Tonight! Rum and Tattoo Fans Unite for Sailor Jerry Film Screening at Cinema Paradiso
It's easy to see why an assortment of colorful nicknames would follow pipe-puffing ink superstar Sailor Jerry, who is credited with popularizing a style of body art featuring pinup girls in Hawaii during World War II. Hori Smoku, a Japanese
play on "holy smoke," is another nickname chosen by tattoo master born Norman Collins and also the title of a documentary film about his life (full title (Hori Smoku Sailor Jerry: A Film About the Life and Times of American Tattoo Master Norman K. Collins).
Here's the part that relates to South Florida: Cinema Paradiso in Fort Lauderdale (503 SE Sixth St.) is hosting a free screening of the film tonight at 7 p.m. Although it won't cost a thing, you must RSVP here. Attendees must be 21 years of age, because there's going to be a Sailor Jerry rumtasting as part of the evening. The Reckless Dames will also figure into the night's entertainment. Call 954-760-9898.
Hori Smoku Sailor Jerry is a feature-length documentary exploring the roots of American tattooing through the life of its most iconoclastic figure, Norman "Sailor Jerry" Collins. Considered by many the foremost tattoo artist of all time, Collins is the father of modern-day tattooing whose uncompromising lifestyle and larger-than-life persona made him an American legend. Through rare interviews, photographs, and hours of archival footage, Hori Smoku Sailor Jerry explores the past, present, and future of the global tattooing phenomenon.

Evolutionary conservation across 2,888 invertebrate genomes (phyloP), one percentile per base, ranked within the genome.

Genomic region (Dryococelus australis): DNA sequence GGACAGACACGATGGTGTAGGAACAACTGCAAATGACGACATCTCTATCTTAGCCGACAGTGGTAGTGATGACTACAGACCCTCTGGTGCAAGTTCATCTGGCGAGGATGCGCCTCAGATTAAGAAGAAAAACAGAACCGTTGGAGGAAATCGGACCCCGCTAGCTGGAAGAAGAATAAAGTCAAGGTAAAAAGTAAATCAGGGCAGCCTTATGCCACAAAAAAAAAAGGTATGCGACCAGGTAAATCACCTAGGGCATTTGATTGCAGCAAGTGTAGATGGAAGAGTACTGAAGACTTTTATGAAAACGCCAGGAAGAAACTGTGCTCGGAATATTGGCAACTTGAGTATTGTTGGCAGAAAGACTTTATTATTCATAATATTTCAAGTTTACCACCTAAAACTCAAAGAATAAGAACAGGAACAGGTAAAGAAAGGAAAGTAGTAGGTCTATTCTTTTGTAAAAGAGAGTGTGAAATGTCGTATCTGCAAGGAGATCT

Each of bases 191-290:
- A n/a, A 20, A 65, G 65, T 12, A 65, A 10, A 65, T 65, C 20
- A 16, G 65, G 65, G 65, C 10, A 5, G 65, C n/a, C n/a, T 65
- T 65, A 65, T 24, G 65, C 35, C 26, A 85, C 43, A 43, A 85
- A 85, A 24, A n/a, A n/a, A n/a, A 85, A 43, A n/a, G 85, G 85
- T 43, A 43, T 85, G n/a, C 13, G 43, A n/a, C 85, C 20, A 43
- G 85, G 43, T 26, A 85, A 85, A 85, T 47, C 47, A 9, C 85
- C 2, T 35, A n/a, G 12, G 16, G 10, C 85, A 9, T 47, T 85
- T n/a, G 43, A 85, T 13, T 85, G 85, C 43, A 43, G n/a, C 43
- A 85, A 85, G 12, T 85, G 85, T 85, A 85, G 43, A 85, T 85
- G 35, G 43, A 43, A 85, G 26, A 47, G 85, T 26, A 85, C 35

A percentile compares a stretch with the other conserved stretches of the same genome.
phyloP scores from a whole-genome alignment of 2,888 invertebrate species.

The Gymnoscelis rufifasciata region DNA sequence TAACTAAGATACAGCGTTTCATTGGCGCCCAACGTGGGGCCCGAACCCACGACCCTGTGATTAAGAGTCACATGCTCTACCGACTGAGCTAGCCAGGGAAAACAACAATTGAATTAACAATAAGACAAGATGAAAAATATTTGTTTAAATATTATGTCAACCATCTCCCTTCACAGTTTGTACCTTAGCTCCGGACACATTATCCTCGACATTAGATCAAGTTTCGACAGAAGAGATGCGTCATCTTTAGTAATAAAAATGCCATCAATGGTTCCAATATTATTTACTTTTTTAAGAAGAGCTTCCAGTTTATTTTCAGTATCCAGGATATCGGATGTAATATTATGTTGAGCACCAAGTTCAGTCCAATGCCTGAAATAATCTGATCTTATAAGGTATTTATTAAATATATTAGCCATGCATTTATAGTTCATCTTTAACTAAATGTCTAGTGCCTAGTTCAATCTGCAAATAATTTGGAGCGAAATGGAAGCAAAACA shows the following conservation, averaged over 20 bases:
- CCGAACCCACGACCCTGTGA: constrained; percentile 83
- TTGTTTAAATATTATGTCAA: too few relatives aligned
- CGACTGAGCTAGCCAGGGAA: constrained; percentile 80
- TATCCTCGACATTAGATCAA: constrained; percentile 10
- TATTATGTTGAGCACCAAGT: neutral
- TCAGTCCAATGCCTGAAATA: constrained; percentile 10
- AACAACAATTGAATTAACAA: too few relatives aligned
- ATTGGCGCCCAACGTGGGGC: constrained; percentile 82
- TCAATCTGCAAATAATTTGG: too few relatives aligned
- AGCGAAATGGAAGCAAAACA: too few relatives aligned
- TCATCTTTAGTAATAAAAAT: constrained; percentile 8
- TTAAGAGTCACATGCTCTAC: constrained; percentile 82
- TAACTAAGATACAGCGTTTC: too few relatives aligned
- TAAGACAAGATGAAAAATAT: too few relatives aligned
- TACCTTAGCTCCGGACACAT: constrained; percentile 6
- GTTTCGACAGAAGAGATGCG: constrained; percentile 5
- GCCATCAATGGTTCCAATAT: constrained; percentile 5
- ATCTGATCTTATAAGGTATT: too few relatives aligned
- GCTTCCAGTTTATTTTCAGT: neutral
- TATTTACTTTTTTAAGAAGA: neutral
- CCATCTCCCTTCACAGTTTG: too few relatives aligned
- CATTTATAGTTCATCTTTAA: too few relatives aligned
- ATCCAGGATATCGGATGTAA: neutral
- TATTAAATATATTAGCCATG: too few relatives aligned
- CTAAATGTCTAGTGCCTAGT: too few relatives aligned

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Based in Honolulu for most of his career, Sailor Jerry would come to symbolize the masculine ethos of a time when thousands of enlisted men were embanked in Hawaii during World War II. Miles from home, ready to die, and fueled by devil-may-care attitudes, these men went on shore leave with a single purpose in mind: to get "Stewed, Screwed and Tattooed."
Jerry marked these men with what would come to symbolize a new style of American folk art: tattoos that blended traditional elements of continental motifs with the finesse, shading, and artistic nuance of the Japanese tattoo masters, known as horis. Born from his own years of travel on the high seas, Jerry's style synthesized the best of East and West and created a dynamic, spectacular new art form by introducing an array of his own advancements into tattooing, from color creation and machine building to the introduction of sterilization. Permanently etched on the bodies of the hundreds of men who passed through his Honolulu parlor, his work tells of war and heartache with a dedication to style, craft, and detail that would make Sailor Jerry one of the most influential if little recognized American folk artists of the 20th Century.
A man of many faces, Jerry was an intelligent, dark-humored prankster with a fiercely independent mind. A pitiless, right-wing, social libertarian, Jerry believed in freedom with a capital F as symbolized by the secretive, closed world of back-alley tattooing -- or, as he put it, "the ultimate rebellion against the squares."
In this film, the first of its kind, Sailor Jerry's story and mystique is explored in depth through interviews with his peers and those he influenced, like protégées Don Ed Hardy and Mike Malone. Through their stories and shared memories, a dynamic tale is woven that chronicles the story of a great American artist whose work has never been displayed in museums but on the bodies of those brave and fortunate enough to serve as Jerry's canvas.
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